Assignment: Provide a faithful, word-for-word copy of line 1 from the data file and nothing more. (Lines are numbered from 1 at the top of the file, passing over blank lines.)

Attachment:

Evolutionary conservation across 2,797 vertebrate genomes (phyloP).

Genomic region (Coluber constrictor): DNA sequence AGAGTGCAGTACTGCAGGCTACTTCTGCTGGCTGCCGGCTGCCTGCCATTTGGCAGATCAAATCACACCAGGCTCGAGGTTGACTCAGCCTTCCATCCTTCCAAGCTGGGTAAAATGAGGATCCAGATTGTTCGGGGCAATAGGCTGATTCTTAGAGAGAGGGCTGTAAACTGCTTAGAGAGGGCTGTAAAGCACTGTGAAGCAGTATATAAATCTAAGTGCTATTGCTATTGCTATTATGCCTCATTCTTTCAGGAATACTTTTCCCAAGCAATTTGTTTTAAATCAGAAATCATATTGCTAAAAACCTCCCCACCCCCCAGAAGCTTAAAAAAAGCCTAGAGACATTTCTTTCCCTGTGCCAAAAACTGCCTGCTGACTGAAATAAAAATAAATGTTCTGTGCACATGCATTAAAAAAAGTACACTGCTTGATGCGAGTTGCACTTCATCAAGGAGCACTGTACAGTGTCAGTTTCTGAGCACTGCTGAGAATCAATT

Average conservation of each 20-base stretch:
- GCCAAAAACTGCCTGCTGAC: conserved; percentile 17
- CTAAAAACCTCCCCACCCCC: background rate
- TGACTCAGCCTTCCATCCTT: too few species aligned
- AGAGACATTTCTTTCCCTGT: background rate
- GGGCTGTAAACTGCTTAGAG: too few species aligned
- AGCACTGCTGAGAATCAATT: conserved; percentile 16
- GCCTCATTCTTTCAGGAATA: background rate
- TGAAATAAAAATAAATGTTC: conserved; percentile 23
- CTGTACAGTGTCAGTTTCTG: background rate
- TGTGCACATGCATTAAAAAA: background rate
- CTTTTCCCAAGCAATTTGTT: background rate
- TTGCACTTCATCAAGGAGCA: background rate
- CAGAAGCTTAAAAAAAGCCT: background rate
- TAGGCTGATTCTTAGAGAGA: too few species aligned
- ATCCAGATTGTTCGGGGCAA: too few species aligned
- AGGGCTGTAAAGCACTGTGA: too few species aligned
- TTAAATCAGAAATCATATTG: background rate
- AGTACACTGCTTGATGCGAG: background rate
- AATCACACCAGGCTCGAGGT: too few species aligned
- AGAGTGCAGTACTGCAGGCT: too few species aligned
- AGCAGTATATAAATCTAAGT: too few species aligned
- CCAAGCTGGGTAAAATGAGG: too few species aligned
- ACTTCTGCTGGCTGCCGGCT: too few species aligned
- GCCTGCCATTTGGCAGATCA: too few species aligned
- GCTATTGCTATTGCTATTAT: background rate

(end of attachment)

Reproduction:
Evolutionary conservation across 2,797 vertebrate genomes (phyloP).